By Beverly Rodgers MS, PhD, LMFT and Tom Rodgers MA, PhD, MHDL

What Is Romantic Love Anyway

As marriage counselors who work with a great many hurting couples on a daily basis, we are surprised at how little engaged couples think about the marriage.  They get so busy buying the dress, renting the tuxedos, designing the cake, preparing the ceremony that often times the marriage relationship gets put on the back burner.  Sometimes just mentioning pre-marital counseling to the blissful bride- and groom-to-be elicits a somewhat dumbstruck response.  “But we’re so happy,” they say as they look affirmingly into each other’s eyes.  “How could anything go wrong?”  At that point our realism kicks in and we want to say, “Just give it time, sister, something will go wrong.”  Why will it go wrong? because that blissful feeling won’t last forever.

            Neurobiologists have found that there is a chemical released in the brain when a couple falls in love.  This chemical is called phenylethlamine and it functions in the body much like an amphetamine thus explaining the superhuman feelings of a couple who is falling in love.  They often make statements like “I feel like I can walk on air”, “I don’t need to eat”, “The grass is greener”, “The sky is bluer.” Since phenylethlamine is released in the presence of your partner, you want to spend every waking moment with him and most couples do just that.  Amazingly enough during this stage of their relationship, they never seem to tire of one another.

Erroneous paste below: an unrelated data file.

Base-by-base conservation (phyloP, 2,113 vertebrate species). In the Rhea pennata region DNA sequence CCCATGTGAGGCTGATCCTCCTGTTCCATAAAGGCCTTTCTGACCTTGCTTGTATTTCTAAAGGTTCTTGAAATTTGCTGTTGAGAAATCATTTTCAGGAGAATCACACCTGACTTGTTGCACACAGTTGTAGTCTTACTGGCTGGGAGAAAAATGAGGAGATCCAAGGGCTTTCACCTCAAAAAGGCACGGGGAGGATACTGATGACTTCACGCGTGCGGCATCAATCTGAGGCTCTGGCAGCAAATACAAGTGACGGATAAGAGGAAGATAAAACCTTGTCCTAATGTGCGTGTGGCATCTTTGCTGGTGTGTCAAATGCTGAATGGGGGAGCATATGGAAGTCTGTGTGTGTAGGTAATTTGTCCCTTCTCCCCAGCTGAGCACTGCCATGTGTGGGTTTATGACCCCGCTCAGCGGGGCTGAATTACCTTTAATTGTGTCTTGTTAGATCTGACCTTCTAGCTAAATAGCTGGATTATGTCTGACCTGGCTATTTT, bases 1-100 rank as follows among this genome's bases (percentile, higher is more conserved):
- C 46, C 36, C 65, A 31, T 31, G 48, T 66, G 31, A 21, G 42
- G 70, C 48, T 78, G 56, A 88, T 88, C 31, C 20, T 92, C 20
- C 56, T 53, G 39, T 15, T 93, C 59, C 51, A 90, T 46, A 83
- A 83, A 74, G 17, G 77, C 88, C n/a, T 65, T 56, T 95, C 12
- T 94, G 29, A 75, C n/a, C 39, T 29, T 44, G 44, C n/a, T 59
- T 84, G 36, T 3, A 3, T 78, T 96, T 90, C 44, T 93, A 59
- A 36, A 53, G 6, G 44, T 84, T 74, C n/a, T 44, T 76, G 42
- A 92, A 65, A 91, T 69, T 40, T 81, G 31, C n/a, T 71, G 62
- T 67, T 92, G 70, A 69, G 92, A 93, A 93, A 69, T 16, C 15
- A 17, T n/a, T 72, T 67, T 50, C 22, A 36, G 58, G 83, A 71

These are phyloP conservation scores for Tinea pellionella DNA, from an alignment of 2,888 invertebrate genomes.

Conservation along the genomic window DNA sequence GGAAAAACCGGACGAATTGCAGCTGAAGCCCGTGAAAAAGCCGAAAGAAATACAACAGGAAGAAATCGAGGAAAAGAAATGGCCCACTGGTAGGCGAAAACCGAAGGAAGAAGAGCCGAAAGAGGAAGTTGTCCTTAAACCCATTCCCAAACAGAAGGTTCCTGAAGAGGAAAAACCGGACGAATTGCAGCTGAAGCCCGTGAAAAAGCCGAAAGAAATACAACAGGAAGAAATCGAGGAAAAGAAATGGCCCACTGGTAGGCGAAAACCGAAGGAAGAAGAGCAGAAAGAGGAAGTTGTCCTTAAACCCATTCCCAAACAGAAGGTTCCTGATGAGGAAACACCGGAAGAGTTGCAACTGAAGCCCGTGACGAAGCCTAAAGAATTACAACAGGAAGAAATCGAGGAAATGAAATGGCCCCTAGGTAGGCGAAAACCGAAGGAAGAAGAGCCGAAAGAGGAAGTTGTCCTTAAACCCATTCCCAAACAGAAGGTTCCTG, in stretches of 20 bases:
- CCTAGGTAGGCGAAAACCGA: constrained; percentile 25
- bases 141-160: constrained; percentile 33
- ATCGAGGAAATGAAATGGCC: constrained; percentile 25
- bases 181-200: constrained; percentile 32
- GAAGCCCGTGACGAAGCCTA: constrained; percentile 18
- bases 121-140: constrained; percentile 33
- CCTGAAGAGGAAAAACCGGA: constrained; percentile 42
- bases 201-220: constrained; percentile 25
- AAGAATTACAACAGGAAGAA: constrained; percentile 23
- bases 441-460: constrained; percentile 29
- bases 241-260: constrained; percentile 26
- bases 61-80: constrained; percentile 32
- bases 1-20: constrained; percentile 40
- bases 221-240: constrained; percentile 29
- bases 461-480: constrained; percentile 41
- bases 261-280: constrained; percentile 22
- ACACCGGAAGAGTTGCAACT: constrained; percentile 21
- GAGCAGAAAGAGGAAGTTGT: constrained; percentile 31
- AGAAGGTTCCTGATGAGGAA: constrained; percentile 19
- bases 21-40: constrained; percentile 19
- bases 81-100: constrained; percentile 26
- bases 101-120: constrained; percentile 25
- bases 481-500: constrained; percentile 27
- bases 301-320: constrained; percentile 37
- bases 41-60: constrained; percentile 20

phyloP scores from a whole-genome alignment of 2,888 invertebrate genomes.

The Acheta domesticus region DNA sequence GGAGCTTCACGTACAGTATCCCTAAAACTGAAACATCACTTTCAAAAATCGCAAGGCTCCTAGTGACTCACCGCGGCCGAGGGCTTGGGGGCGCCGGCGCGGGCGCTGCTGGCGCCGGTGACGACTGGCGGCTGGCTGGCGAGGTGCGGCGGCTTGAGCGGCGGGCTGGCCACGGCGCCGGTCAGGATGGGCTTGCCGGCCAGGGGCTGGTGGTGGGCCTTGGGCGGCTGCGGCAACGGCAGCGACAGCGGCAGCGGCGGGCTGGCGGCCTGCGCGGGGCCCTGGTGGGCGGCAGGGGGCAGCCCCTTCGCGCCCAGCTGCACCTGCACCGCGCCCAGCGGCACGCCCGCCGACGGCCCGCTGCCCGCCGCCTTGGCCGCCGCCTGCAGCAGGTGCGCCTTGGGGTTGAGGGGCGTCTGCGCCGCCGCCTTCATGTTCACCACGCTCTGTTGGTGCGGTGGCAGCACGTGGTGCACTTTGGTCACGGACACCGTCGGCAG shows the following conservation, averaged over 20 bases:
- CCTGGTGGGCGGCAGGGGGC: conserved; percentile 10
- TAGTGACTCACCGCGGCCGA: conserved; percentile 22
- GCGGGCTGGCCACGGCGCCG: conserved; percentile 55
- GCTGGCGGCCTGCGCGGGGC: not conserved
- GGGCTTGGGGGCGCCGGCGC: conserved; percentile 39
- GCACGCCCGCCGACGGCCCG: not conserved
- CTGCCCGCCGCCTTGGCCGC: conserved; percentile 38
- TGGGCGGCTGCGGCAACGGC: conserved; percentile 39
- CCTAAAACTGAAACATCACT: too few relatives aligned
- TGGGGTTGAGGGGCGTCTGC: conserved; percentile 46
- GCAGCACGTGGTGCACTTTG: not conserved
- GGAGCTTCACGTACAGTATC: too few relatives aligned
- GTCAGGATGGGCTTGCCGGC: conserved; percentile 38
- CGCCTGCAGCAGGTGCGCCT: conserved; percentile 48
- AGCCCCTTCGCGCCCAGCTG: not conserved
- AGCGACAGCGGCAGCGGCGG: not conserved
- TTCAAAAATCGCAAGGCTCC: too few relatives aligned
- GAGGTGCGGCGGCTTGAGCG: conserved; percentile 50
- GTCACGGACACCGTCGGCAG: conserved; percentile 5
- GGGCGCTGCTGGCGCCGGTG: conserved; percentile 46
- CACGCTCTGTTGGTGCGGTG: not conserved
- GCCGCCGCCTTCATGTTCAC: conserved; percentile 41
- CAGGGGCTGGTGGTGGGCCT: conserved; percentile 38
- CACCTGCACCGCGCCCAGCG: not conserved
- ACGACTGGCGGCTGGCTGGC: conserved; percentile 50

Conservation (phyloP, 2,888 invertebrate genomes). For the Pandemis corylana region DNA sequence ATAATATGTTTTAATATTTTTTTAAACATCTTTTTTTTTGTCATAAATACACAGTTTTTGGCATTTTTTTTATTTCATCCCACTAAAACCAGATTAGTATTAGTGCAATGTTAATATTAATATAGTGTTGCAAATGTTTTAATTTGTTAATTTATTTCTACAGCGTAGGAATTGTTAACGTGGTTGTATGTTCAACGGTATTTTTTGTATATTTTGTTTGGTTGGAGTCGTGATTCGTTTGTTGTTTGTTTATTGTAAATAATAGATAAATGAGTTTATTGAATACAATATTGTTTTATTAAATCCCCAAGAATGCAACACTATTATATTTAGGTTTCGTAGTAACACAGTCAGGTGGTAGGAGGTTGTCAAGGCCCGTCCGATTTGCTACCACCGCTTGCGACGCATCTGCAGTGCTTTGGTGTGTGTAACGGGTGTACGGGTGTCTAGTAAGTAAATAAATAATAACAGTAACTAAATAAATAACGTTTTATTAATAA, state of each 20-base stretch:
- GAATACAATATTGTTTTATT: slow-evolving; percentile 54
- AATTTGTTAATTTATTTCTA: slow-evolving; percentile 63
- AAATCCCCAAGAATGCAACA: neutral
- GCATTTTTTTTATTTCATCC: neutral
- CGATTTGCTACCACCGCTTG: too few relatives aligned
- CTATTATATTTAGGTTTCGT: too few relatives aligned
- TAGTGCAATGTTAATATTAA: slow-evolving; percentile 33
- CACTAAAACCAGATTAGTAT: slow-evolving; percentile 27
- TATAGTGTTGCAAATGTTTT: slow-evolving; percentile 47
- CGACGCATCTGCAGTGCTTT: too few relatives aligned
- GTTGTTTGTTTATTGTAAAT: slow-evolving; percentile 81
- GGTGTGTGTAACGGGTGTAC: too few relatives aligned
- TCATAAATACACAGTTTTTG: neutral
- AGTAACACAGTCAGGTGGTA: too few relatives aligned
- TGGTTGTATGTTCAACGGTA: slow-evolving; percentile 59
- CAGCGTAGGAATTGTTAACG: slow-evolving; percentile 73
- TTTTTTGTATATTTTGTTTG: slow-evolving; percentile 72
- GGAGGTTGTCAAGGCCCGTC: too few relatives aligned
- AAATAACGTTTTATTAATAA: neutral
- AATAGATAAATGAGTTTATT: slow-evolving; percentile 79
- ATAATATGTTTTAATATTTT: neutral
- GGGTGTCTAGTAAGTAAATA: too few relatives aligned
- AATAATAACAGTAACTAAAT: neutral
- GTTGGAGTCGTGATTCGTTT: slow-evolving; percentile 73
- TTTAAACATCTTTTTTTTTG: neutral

But unfortunately there is a villain in this fairy tale.  Phenylethlamine highs cannot last.  As with any chemical your body builds up a tolerance to it and the body requires more and more of the substance to acquire love’s special spark. Neurobiologists say it takes about four years for the chemical to fade, to run its course.  Once the chemical is gone, the couple is faced with the difficult challenge of doing love with their own basic brain chemistry.  This can create quite a struggle for many married couples.

            Now that we as therapists know this information, we can warn young lovers that their relationship will be tested.  This is where those couples who have had pre-marital counseling seem to shine.  Statistically, those couples weather the storms of the first year of marriage better than couples who did not participate in pre-marital counseling.  And with the 57% divorce rate in this nation, we think pre-marital counseling is a good idea for every couple.

            Proverbs says that there is wisdom in many counselors.  There are a great many pre-marital programs available through pastors, lay ministers, singles sponsors, or trained relationship therapists.  Our program is just one of many.  A fresh, objective perspective can be very effective in giving you guidance.  For those of you who are unfamiliar with what happens in pre-marital counseling, let us familiarize you.